The birds are singing and the sun is peeking out from the perpetual rain clouds here in Berlin. Spring is beginning to creep its way into our lives and I can feel the sunshine warming my soul as I soak up its rays through the Eden studio windows before class. It is a bittersweet moment as I realize my classes at Arthaus are about to end but my research and thesis construction will soon begin.
I’ve been thinking a lot about journeys lately, and the shape of things. At the start of this year in Berlin, I felt very shrouded, like I was mourning the time I spent in Chicago and the people I met there. The classes, strangely, reflected this feeling. We mostly studied tragic forms and the classics, nightmare worlds, grief, rage, and strange gods/demons. At the time, I thought of it as serendipity. I wasn’t in the place to be performing comedy or clown when I was feeling so dark and strange.
When we returned from our winter break, we returned to a space of comedy, mockery, and ultimately joy and pleasure. It felt right. I had finally settled a bit in Germany, I had gotten to know my cohort better and was feeling comfortable for the first time in a while. I stumbled across a quote from Lecoq in our bouffon module that said something to the effect of, the mocker earns the right to mock through his own suffering. I mentioned this to our main facilitator (and former co-teacher of Lecoq himself), Thomas Pratki, and I naively asked him, “Why didn’t you mention this while we were in this module?” He responded by saying, “Abbi, you’ve just spent three months suffering, of course you have earned the right to mock.”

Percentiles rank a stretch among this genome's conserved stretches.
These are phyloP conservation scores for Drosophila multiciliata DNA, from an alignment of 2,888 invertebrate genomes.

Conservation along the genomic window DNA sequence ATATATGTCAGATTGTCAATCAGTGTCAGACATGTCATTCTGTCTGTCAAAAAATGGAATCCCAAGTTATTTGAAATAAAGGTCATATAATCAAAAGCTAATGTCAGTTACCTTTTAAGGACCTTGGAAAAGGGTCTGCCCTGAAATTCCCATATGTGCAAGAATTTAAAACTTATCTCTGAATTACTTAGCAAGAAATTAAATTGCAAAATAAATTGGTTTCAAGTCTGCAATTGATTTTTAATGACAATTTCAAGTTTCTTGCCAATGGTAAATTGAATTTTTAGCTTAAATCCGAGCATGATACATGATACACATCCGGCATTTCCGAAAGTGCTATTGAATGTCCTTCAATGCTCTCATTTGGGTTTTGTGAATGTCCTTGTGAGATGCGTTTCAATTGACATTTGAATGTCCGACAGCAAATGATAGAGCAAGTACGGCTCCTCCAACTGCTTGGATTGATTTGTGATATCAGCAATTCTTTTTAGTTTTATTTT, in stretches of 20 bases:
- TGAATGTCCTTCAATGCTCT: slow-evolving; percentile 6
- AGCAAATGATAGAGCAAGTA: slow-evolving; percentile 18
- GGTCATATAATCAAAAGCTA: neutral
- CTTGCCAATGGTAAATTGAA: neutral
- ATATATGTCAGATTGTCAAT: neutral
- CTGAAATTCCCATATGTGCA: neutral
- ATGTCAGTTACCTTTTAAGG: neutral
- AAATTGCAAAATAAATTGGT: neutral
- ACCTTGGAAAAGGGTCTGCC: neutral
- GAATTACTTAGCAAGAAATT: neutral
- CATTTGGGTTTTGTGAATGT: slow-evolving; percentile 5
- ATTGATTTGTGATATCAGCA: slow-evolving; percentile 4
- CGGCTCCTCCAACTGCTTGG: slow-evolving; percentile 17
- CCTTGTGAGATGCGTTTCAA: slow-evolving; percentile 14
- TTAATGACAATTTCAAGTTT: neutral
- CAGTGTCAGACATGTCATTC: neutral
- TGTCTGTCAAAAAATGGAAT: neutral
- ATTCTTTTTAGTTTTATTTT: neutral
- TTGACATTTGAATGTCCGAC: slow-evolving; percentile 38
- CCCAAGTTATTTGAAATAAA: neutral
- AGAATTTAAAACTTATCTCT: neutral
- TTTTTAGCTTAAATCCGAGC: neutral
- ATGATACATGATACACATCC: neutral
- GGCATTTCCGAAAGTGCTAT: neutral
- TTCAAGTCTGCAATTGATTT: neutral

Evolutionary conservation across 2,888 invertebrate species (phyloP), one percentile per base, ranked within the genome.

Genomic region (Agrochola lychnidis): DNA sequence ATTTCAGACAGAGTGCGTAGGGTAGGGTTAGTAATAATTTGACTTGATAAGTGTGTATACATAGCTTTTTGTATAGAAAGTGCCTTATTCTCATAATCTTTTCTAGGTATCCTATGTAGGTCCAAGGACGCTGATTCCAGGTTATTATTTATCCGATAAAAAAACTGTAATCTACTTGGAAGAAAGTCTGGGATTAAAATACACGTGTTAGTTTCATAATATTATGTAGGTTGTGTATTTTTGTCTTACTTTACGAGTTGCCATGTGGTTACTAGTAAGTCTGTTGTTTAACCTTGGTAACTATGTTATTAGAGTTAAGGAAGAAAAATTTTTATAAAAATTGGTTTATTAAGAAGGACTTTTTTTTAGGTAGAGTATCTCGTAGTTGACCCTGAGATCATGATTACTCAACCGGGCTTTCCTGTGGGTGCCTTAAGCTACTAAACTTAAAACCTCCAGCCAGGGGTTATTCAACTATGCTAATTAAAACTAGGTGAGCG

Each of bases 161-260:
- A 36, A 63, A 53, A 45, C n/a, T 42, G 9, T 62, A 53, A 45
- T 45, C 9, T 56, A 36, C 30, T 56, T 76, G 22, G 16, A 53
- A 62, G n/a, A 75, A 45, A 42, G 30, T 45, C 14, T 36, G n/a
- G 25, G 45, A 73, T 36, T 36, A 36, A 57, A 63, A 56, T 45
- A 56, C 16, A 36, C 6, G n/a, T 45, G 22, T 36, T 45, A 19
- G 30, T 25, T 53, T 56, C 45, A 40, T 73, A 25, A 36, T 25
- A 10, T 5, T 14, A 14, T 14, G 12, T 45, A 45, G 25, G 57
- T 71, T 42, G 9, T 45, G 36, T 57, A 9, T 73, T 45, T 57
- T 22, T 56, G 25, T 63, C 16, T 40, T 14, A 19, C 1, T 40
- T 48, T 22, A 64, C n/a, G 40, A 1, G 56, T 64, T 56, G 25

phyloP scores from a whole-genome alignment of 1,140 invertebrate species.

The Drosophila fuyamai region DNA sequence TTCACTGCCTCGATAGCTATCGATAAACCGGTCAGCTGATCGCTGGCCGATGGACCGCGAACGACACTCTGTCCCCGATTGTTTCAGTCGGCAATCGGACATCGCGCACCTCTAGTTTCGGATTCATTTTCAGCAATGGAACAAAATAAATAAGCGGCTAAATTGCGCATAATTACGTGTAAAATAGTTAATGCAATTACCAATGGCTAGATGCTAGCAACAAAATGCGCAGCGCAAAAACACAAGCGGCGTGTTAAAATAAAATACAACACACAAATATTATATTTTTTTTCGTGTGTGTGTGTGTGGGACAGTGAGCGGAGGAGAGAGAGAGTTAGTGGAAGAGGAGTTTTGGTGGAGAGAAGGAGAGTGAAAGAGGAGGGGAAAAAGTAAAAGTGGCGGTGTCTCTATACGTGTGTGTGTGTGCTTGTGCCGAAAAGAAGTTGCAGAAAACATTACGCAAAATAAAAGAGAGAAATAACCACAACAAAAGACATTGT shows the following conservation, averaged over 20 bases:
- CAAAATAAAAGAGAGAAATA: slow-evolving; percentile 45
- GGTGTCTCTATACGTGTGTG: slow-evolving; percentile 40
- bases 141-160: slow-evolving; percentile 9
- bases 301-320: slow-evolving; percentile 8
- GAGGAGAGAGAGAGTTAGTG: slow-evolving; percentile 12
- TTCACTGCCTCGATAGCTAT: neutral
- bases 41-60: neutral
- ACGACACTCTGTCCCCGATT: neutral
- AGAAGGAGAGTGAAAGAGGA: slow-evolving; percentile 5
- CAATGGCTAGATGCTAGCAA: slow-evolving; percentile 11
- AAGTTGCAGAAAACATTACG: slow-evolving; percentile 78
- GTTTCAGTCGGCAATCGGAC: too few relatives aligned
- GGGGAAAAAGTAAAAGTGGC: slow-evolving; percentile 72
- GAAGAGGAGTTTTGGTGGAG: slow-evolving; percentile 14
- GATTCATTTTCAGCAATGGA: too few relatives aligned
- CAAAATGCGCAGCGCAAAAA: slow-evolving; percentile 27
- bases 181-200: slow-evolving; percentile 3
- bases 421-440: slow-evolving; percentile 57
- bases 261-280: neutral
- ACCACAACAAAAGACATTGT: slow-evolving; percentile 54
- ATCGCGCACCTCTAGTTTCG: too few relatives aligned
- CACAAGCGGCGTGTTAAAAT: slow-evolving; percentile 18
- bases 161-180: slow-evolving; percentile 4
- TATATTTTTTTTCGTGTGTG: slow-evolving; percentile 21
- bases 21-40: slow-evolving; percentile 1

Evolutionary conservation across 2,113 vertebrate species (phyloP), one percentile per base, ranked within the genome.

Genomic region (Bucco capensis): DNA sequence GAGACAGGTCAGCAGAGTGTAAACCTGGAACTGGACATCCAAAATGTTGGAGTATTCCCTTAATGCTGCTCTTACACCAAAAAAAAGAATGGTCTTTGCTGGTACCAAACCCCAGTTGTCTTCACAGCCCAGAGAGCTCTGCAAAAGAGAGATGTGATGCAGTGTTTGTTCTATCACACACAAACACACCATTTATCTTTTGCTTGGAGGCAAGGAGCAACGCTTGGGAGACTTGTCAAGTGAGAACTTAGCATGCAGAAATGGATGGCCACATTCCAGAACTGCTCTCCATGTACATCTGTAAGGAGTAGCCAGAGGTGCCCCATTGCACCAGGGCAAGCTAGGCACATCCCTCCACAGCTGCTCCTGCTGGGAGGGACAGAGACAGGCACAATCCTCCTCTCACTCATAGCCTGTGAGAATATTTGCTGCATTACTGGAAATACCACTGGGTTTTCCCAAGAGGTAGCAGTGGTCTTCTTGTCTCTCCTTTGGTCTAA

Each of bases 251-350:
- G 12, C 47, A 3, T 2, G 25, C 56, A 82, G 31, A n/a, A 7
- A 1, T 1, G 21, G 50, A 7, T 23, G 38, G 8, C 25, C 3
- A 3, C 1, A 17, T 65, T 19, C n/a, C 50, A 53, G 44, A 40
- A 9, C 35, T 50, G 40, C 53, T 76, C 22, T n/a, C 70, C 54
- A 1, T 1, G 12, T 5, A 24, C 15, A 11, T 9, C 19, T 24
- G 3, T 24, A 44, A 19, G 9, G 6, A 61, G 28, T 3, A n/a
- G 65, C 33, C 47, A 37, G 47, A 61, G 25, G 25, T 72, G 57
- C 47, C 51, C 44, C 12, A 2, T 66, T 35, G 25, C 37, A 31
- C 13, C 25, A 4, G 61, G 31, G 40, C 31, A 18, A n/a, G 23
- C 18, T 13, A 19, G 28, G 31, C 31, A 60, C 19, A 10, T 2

The more I think about this conversation we had, the more I begin to realize how much of this is by design. Columbia’s program is relatively new, but our program director, Michael Brown, and Thomas here at Arthaus have been teaching this work for many years. Naively, perhaps, I thought I was experiencing my feelings in a vacuum, but I was never alone in this experience. And the way in which the curriculum reflected, embraced, and supported where I was at is proof of that.
I’ll leave this formless reflection on one last gem from my conversation with Thomas because I think it sums things up better than I could: “When I created this program, I realized there is something about taking the long and painful journey that is fundamentally necessary. It is something that you cannot find in the short and joyful workshop. It takes its time. Sometimes, you don’t know what it is until two, three years down the line. It marinates.”